I’m going to pick up where I left off.
The week Paul left I functioned fairly well. I took some extra time owed to me from work and had a bit of time at home. After my friend sent me this link and discussed my behaviour changes, I made an appointment to see my GP. If I hadn’t, well, I wasn’t really admitting there was a problem was I? And deep down; I knew something was wrong. I thought I hated my husband; that s**t doesn’t just come out of no where? Does it? He had done nothing! Leaving the odd towel on the floor or forgetting babies nappies surely aren’t sack-able offences? There had been a fundamental shift in the way I was feeling. I should look into that….
Shockingly, I got in to the GP straight away. I remember walking into the office and sitting there not really knowing what to say. I felt really stupid because, let’s be honest, you do not go visiting your GP because you had a row with your spouse! And, PND; not something that you hear of being self diagnosed. I doubted its solidity, gravity and viability. I’d had all of these medical, prenatal, postnatal, antenatal, baby loving, pain-in-the-backside (God love them but really!) Professionals in my life who hadn’t noticed anything. Not one of them had mentioned this could be a thing; a proper, tangible, yank-your-heart-out-of-your chest reality. But it was.
So I just said it. I blurted it out like I had some sort of Tourette’s. She immediately asked me “what makes you say that?” whilst my eyes began to betray my overall quite composed exterior and leak every emotion I’d felt over the last 9 months down my face! My instinct kicked in, which actually made me realise I wasn’t quite as ill as I could have been; my brain immediately retorted “because I thought it might be fun”! (That would be mainly because I am a massively sarcastic person when people ask me what I think of as being a daft question. At least I knew that part of my brain was running fairly on par to my “normal” self.) In reality I said “my friend said…” which made me feel like a three year old telling tales.
Looking back now, this perhaps wasn’t the best example of the current shout out to mental health and treatment. Over the last 2 years or so, mental health awareness has reached the headlines: finally I can’t help but cry! My experience wasn’t the worlds best, nor was it the worst I’m sure. But what it did do was get me off the starter blocks. The doc laid out the options to me, including medication and counselling, and I went away with some leaflets and feeling that little bit lighter; like maybe change was on the horizon. Maybe…
That same day I had received a text from Paul. Before he even knew that I was ill, he was already making an effort to try and fix things. His texts were lovely; pretending we had exchanged numbers in a bar and wanting to take me out on a date. I was so flattered and pleased, but deep down I still felt the same. Visiting the Doctor had not been a miracle cure and suddenly the “old me” was back.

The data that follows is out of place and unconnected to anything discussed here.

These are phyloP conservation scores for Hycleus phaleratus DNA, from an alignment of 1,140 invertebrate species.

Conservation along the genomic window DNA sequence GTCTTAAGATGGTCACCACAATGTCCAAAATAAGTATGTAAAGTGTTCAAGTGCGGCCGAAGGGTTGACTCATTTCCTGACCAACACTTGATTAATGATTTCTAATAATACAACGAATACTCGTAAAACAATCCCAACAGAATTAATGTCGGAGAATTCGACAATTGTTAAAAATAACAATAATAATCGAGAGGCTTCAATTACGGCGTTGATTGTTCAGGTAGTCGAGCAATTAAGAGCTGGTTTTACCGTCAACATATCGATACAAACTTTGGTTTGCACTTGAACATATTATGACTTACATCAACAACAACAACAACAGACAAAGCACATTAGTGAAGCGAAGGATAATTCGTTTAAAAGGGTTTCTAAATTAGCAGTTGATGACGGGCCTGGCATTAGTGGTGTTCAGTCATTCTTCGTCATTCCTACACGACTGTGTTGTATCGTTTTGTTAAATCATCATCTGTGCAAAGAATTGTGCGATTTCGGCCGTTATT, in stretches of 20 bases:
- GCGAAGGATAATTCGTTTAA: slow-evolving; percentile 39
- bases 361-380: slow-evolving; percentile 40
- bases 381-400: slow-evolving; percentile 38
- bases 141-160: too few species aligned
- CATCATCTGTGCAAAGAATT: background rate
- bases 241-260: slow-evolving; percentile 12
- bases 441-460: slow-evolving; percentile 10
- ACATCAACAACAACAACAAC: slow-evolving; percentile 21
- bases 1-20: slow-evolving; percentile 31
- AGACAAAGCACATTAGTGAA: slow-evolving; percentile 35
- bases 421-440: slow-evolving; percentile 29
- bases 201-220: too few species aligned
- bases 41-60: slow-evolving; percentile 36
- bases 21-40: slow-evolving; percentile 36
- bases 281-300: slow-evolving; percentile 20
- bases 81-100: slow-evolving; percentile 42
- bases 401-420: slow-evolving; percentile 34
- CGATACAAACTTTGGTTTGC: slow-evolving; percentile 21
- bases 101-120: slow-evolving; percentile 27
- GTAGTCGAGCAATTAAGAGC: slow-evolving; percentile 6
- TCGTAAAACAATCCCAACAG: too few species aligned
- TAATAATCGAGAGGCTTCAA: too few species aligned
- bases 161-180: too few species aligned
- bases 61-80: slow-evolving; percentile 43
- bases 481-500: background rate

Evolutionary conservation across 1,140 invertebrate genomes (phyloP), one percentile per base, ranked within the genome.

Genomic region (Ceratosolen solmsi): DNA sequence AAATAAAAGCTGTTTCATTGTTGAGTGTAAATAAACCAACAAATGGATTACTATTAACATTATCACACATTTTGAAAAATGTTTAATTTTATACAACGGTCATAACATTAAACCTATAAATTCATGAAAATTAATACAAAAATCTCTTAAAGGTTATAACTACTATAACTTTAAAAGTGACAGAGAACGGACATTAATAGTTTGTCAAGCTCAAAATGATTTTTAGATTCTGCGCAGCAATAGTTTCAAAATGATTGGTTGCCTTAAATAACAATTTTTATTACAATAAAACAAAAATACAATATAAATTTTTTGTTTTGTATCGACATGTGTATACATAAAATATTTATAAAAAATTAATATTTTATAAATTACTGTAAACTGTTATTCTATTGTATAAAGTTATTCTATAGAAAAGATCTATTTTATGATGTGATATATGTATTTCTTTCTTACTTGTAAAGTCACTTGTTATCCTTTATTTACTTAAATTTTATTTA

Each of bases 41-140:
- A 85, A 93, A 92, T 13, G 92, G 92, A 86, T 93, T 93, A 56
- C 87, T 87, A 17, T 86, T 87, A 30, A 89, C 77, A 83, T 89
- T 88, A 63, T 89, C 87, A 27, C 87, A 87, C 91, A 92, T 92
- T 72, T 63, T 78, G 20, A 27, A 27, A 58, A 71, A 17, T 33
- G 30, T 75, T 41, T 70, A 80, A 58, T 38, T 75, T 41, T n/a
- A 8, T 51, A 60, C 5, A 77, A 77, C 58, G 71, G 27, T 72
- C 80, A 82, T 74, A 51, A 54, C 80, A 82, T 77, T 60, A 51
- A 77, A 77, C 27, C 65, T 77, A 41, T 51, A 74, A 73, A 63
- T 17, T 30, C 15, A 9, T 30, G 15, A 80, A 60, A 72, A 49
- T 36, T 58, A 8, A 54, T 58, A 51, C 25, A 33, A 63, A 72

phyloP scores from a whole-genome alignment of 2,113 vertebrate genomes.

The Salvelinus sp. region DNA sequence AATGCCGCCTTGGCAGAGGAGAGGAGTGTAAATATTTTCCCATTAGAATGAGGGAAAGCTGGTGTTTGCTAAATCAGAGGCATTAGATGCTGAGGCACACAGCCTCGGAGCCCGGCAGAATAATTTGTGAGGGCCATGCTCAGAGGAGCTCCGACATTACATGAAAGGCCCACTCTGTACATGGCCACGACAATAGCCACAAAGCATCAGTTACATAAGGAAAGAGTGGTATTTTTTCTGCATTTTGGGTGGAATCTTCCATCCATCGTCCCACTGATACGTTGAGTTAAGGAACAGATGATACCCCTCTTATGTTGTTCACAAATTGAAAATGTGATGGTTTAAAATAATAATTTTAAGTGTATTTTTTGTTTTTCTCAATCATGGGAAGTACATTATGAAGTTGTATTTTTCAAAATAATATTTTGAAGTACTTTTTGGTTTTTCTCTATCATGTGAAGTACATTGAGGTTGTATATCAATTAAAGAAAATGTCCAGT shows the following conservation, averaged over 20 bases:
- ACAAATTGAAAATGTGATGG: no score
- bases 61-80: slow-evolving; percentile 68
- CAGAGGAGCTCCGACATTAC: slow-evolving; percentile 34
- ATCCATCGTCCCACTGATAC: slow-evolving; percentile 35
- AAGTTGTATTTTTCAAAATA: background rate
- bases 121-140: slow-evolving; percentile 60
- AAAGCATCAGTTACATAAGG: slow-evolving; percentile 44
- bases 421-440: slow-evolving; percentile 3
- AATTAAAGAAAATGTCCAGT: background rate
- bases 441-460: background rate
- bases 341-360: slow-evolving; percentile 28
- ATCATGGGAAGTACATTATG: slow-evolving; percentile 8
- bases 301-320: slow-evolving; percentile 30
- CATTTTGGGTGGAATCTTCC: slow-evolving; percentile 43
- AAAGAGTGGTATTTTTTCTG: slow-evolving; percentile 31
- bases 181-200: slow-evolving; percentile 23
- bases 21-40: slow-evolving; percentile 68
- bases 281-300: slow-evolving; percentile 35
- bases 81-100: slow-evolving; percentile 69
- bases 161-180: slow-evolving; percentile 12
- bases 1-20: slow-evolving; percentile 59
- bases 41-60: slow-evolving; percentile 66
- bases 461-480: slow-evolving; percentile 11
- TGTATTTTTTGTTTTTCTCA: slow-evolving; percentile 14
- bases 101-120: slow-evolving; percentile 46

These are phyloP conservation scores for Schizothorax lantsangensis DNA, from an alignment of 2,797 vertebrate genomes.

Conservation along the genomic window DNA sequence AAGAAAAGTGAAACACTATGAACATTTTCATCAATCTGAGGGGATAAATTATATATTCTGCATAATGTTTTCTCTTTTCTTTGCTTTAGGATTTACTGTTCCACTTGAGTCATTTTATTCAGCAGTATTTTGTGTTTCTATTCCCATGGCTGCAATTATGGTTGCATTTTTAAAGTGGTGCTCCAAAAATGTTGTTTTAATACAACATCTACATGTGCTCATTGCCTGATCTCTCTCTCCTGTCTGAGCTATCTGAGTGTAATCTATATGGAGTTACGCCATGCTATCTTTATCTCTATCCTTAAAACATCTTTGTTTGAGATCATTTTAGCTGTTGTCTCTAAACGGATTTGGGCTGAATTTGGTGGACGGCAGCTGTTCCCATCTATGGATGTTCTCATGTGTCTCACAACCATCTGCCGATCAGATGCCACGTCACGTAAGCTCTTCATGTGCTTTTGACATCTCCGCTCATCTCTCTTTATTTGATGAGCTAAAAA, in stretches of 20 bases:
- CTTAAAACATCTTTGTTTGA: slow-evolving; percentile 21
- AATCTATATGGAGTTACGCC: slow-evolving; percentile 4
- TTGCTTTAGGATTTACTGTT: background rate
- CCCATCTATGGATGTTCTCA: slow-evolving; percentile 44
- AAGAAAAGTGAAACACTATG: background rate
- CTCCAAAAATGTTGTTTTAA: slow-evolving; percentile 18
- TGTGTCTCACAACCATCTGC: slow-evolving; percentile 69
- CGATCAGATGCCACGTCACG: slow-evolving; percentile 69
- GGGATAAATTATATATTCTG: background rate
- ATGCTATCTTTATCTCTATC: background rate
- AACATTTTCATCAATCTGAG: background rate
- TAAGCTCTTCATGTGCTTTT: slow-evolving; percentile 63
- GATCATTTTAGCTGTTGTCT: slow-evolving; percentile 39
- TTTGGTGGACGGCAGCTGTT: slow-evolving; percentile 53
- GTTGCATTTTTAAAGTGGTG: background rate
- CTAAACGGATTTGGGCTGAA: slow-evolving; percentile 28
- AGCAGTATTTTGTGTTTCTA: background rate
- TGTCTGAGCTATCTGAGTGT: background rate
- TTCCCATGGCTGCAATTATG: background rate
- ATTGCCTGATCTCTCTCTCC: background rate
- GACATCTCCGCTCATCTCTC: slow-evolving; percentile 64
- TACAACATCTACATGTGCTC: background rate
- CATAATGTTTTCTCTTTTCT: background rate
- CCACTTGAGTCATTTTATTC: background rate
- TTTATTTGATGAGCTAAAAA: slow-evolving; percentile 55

I told him I was busy that week, but would be free at the weekend if he’d like to go for coffee. What I didn’t say at the time was that I needed the rest of the week to just be alone. selfishly, I wanted the days to myself. we had already agreed that MaryBeth would go to stay with him, at his mums house, and I would be completely alone in my house for the first time since we’d moved in. I was looking forward to it. Then I realised that I was looking forward to it; and felt guilty. And then ashamed. I shouldn’t feel like this. It’s not normal. My little girl; my pride and joy and the air I breathe was slowly suffocating me. But to admit it was even bigger to me than feeling it. The shame. The absolute, unbidden shame of it. There aren’t sufficient words……that’s part of the problem though isn’t it.
Image courtesy of metro.co.uk
Parenting is the toughest thing in the world.
The perception is that new Mum’s should feel blessed and happy; be floating around on cloud 9 with the unicorns and fairies. But that’s just it, it’s bullshit! Just like the fairies and unicorns it’s just a fantasy that the media and stereotypes graft into our brain. Like when we learn the times tables at school. A rhythmic recital of information that we don’t really absorb, just learn and accept. No one ever stops to question why that is. We just accept that it is what it is because someone told us as much. Because someone said. How we’re raised to believe in one thing or to put people into stereotype boxes and think that everything should be like that; because someone said so. Saying “Oh my God this is the hardest thing I’ve ever done in my life!” out loud, just isn’t the done thing. And that, my friends, is the start of the problem right there……
Lots of help is available at mind.org.uk and PNI.org.uk